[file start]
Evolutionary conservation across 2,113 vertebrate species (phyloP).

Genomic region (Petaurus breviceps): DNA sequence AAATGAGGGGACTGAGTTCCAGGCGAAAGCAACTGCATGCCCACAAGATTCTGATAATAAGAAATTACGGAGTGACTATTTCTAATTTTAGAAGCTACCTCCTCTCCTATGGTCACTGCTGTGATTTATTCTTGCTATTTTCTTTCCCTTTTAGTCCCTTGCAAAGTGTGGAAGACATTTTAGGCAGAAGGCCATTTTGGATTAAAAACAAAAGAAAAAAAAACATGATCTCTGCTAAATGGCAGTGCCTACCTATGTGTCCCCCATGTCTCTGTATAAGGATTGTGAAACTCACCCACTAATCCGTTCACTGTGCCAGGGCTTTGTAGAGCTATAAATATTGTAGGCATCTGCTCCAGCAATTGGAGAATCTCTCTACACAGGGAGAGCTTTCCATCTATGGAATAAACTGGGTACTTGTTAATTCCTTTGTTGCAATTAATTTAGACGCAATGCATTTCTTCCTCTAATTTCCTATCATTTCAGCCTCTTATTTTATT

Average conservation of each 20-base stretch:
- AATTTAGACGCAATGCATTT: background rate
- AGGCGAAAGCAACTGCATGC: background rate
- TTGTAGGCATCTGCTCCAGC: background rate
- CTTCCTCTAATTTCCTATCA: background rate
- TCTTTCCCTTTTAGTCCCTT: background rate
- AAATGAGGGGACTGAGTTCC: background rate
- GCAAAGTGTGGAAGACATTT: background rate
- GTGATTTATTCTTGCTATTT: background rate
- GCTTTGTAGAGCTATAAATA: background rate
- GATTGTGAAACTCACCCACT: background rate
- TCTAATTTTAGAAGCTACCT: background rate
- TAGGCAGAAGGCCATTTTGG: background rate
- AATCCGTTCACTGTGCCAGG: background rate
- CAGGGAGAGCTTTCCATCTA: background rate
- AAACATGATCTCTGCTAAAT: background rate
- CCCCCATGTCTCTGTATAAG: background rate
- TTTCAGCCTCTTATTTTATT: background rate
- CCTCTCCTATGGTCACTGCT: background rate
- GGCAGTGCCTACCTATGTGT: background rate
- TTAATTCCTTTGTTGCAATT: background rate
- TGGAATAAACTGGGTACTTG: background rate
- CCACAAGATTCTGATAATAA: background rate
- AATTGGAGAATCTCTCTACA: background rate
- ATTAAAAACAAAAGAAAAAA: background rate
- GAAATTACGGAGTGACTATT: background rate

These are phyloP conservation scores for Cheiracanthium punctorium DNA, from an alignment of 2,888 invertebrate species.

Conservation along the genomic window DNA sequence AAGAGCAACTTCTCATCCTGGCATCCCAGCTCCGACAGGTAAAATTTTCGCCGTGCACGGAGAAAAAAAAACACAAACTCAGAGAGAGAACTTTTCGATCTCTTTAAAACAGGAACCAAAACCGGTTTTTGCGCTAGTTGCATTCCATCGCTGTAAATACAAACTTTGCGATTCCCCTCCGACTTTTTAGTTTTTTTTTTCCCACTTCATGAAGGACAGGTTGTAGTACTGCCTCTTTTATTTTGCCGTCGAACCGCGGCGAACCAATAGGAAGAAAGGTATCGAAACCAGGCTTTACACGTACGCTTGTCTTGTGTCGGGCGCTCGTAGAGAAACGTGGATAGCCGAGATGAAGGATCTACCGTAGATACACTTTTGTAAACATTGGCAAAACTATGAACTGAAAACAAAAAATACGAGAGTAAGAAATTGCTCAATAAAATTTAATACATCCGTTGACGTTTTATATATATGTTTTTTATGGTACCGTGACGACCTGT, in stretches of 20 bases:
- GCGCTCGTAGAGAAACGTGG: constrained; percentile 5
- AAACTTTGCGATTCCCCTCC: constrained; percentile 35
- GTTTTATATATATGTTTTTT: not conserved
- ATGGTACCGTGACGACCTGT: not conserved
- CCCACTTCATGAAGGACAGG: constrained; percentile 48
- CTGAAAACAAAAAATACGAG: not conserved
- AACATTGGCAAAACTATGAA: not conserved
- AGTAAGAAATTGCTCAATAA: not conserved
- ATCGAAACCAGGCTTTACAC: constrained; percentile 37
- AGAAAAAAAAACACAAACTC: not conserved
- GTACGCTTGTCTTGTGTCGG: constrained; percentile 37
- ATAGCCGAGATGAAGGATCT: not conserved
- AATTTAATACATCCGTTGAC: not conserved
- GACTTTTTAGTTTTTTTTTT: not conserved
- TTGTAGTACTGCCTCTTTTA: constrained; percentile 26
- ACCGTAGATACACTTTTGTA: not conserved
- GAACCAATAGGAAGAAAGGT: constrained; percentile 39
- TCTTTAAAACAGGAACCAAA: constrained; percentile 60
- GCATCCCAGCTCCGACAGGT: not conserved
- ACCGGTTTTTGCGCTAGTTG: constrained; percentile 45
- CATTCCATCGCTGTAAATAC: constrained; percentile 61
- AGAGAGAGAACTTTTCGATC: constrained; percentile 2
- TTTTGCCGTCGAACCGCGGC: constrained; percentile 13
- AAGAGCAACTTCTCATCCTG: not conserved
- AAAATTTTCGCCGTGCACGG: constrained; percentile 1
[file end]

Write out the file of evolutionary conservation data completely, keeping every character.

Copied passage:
Evolutionary conservation across 2,113 vertebrate species (phyloP).

Genomic region (Petaurus breviceps): DNA sequence AAATGAGGGGACTGAGTTCCAGGCGAAAGCAACTGCATGCCCACAAGATTCTGATAATAAGAAATTACGGAGTGACTATTTCTAATTTTAGAAGCTACCTCCTCTCCTATGGTCACTGCTGTGATTTATTCTTGCTATTTTCTTTCCCTTTTAGTCCCTTGCAAAGTGTGGAAGACATTTTAGGCAGAAGGCCATTTTGGATTAAAAACAAAAGAAAAAAAAACATGATCTCTGCTAAATGGCAGTGCCTACCTATGTGTCCCCCATGTCTCTGTATAAGGATTGTGAAACTCACCCACTAATCCGTTCACTGTGCCAGGGCTTTGTAGAGCTATAAATATTGTAGGCATCTGCTCCAGCAATTGGAGAATCTCTCTACACAGGGAGAGCTTTCCATCTATGGAATAAACTGGGTACTTGTTAATTCCTTTGTTGCAATTAATTTAGACGCAATGCATTTCTTCCTCTAATTTCCTATCATTTCAGCCTCTTATTTTATT

Average conservation of each 20-base stretch:
- AATTTAGACGCAATGCATTT: background rate
- AGGCGAAAGCAACTGCATGC: background rate
- TTGTAGGCATCTGCTCCAGC: background rate
- CTTCCTCTAATTTCCTATCA: background rate
- TCTTTCCCTTTTAGTCCCTT: background rate
- AAATGAGGGGACTGAGTTCC: background rate
- GCAAAGTGTGGAAGACATTT: background rate
- GTGATTTATTCTTGCTATTT: background rate
- GCTTTGTAGAGCTATAAATA: background rate
- GATTGTGAAACTCACCCACT: background rate
- TCTAATTTTAGAAGCTACCT: background rate
- TAGGCAGAAGGCCATTTTGG: background rate
- AATCCGTTCACTGTGCCAGG: background rate
- CAGGGAGAGCTTTCCATCTA: background rate
- AAACATGATCTCTGCTAAAT: background rate
- CCCCCATGTCTCTGTATAAG: background rate
- TTTCAGCCTCTTATTTTATT: background rate
- CCTCTCCTATGGTCACTGCT: background rate
- GGCAGTGCCTACCTATGTGT: background rate
- TTAATTCCTTTGTTGCAATT: background rate
- TGGAATAAACTGGGTACTTG: background rate
- CCACAAGATTCTGATAATAA: background rate
- AATTGGAGAATCTCTCTACA: background rate
- ATTAAAAACAAAAGAAAAAA: background rate
- GAAATTACGGAGTGACTATT: background rate

These are phyloP conservation scores for Cheiracanthium punctorium DNA, from an alignment of 2,888 invertebrate species.

Conservation along the genomic window DNA sequence AAGAGCAACTTCTCATCCTGGCATCCCAGCTCCGACAGGTAAAATTTTCGCCGTGCACGGAGAAAAAAAAACACAAACTCAGAGAGAGAACTTTTCGATCTCTTTAAAACAGGAACCAAAACCGGTTTTTGCGCTAGTTGCATTCCATCGCTGTAAATACAAACTTTGCGATTCCCCTCCGACTTTTTAGTTTTTTTTTTCCCACTTCATGAAGGACAGGTTGTAGTACTGCCTCTTTTATTTTGCCGTCGAACCGCGGCGAACCAATAGGAAGAAAGGTATCGAAACCAGGCTTTACACGTACGCTTGTCTTGTGTCGGGCGCTCGTAGAGAAACGTGGATAGCCGAGATGAAGGATCTACCGTAGATACACTTTTGTAAACATTGGCAAAACTATGAACTGAAAACAAAAAATACGAGAGTAAGAAATTGCTCAATAAAATTTAATACATCCGTTGACGTTTTATATATATGTTTTTTATGGTACCGTGACGACCTGT, in stretches of 20 bases:
- GCGCTCGTAGAGAAACGTGG: constrained; percentile 5
- AAACTTTGCGATTCCCCTCC: constrained; percentile 35
- GTTTTATATATATGTTTTTT: not conserved
- ATGGTACCGTGACGACCTGT: not conserved
- CCCACTTCATGAAGGACAGG: constrained; percentile 48
- CTGAAAACAAAAAATACGAG: not conserved
- AACATTGGCAAAACTATGAA: not conserved
- AGTAAGAAATTGCTCAATAA: not conserved
- ATCGAAACCAGGCTTTACAC: constrained; percentile 37
- AGAAAAAAAAACACAAACTC: not conserved
- GTACGCTTGTCTTGTGTCGG: constrained; percentile 37
- ATAGCCGAGATGAAGGATCT: not conserved
- AATTTAATACATCCGTTGAC: not conserved
- GACTTTTTAGTTTTTTTTTT: not conserved
- TTGTAGTACTGCCTCTTTTA: constrained; percentile 26
- ACCGTAGATACACTTTTGTA: not conserved
- GAACCAATAGGAAGAAAGGT: constrained; percentile 39
- TCTTTAAAACAGGAACCAAA: constrained; percentile 60
- GCATCCCAGCTCCGACAGGT: not conserved
- ACCGGTTTTTGCGCTAGTTG: constrained; percentile 45
- CATTCCATCGCTGTAAATAC: constrained; percentile 61
- AGAGAGAGAACTTTTCGATC: constrained; percentile 2
- TTTTGCCGTCGAACCGCGGC: constrained; percentile 13
- AAGAGCAACTTCTCATCCTG: not conserved
- AAAATTTTCGCCGTGCACGG: constrained; percentile 1